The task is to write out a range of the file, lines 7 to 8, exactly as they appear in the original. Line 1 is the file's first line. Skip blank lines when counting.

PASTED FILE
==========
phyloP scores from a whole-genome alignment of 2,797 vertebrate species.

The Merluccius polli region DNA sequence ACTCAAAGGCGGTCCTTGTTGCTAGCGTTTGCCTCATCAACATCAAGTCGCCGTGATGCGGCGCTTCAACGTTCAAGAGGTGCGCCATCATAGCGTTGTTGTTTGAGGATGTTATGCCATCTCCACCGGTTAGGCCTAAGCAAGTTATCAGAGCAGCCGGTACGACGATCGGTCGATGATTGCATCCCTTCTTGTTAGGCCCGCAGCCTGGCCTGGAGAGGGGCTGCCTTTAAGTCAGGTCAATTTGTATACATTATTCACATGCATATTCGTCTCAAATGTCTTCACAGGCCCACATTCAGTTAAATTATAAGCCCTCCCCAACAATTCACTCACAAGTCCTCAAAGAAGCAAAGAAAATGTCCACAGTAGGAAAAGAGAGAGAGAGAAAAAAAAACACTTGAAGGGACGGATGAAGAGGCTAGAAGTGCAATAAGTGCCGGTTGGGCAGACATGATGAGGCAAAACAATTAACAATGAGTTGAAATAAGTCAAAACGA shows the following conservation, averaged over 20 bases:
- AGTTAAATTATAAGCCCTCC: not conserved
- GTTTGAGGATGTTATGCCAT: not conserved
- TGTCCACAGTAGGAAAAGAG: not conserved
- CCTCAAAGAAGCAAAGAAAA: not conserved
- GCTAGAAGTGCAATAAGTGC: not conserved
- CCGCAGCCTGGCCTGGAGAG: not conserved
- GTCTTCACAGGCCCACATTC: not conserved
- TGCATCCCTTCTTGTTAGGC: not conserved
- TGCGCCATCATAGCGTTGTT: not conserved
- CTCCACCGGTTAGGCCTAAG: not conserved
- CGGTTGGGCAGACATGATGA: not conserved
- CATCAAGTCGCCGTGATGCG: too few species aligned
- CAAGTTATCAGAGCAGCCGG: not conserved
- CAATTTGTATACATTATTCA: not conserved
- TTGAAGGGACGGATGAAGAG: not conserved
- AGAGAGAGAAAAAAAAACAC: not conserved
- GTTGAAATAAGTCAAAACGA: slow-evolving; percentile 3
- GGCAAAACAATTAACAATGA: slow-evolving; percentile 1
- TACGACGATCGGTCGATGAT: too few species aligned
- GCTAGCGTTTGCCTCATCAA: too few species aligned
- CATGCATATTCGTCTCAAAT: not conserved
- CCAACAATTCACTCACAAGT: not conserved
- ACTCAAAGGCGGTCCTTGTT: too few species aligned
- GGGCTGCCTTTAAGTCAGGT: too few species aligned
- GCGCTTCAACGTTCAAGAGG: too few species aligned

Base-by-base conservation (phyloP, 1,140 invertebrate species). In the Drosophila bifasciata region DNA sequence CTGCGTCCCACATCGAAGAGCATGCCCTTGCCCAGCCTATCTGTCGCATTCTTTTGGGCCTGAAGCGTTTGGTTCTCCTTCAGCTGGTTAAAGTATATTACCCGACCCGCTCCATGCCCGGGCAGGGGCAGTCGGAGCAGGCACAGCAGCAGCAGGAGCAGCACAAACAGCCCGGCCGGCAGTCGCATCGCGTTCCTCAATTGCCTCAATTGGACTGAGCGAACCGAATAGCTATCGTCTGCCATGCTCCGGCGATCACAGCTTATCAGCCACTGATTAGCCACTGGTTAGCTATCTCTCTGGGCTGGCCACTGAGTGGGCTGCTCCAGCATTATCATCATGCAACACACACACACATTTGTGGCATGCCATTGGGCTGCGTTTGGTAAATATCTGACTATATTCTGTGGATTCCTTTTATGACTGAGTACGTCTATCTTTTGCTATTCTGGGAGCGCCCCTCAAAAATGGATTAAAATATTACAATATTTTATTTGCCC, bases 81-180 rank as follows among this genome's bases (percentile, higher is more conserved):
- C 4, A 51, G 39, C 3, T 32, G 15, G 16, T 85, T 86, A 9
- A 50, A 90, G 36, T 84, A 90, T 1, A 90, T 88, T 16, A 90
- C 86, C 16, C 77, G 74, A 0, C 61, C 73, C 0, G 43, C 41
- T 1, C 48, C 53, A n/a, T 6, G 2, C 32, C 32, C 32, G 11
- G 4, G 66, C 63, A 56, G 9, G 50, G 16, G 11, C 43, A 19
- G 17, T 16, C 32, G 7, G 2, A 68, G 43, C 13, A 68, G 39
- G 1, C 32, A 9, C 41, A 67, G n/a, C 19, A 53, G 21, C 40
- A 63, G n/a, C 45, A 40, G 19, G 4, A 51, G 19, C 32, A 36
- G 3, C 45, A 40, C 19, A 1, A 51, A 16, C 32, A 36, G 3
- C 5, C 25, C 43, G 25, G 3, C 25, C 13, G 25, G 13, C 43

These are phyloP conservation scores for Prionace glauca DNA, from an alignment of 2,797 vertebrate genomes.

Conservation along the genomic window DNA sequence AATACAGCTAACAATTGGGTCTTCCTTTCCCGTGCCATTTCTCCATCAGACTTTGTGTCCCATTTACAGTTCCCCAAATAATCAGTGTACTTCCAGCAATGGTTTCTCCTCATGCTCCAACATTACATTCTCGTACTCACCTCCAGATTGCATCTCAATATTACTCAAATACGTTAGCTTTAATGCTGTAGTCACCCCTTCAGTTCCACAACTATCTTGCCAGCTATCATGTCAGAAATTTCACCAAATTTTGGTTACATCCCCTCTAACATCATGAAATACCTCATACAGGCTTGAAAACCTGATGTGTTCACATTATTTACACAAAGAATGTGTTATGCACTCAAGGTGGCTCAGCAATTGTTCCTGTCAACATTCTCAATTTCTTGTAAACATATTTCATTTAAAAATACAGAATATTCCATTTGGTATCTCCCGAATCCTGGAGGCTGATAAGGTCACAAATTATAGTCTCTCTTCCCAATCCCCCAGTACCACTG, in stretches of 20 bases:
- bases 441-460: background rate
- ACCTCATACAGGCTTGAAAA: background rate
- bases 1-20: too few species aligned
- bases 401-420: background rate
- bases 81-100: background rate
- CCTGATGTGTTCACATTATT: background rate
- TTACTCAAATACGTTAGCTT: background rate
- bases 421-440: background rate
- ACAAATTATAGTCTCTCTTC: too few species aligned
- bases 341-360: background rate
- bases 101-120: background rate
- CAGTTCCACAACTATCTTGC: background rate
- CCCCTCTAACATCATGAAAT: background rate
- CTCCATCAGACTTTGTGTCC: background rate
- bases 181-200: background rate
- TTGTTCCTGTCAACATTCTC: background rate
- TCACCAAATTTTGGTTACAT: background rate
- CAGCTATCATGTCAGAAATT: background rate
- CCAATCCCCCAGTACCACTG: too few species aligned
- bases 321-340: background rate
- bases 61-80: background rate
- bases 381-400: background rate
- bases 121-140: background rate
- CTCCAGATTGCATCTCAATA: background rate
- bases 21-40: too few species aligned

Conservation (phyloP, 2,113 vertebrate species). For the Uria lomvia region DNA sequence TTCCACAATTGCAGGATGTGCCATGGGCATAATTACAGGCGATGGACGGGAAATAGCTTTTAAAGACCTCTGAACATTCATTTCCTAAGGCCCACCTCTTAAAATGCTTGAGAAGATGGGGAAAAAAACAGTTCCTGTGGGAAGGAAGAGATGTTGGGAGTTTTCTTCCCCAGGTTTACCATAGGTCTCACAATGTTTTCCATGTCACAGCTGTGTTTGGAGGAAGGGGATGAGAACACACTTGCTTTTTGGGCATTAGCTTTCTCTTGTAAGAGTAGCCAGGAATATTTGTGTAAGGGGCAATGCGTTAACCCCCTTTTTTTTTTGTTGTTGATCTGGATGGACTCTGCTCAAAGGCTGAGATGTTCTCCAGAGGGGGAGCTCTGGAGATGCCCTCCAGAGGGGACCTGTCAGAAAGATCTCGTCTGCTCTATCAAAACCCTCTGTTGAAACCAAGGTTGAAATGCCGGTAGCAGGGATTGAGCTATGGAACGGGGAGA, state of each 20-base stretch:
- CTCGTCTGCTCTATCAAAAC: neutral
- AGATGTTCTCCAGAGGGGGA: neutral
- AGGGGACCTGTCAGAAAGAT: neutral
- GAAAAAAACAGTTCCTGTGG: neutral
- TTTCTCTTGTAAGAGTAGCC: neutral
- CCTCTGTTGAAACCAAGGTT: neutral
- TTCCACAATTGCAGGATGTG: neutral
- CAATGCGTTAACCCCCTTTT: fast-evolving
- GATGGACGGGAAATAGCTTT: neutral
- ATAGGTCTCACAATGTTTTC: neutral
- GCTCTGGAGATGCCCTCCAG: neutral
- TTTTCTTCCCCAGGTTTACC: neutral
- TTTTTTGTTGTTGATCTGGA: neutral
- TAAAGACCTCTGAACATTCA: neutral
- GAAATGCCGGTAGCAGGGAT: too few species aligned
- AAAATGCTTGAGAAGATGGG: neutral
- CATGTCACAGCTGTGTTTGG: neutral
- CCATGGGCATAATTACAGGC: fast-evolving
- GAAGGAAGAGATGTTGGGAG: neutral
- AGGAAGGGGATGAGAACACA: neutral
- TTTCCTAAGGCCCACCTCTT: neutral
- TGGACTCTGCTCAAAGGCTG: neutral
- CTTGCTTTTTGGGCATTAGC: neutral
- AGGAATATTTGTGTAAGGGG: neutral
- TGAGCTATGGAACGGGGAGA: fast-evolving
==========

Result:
- GCTAGAAGTGCAATAAGTGC: not conserved
- CCGCAGCCTGGCCTGGAGAG: not conserved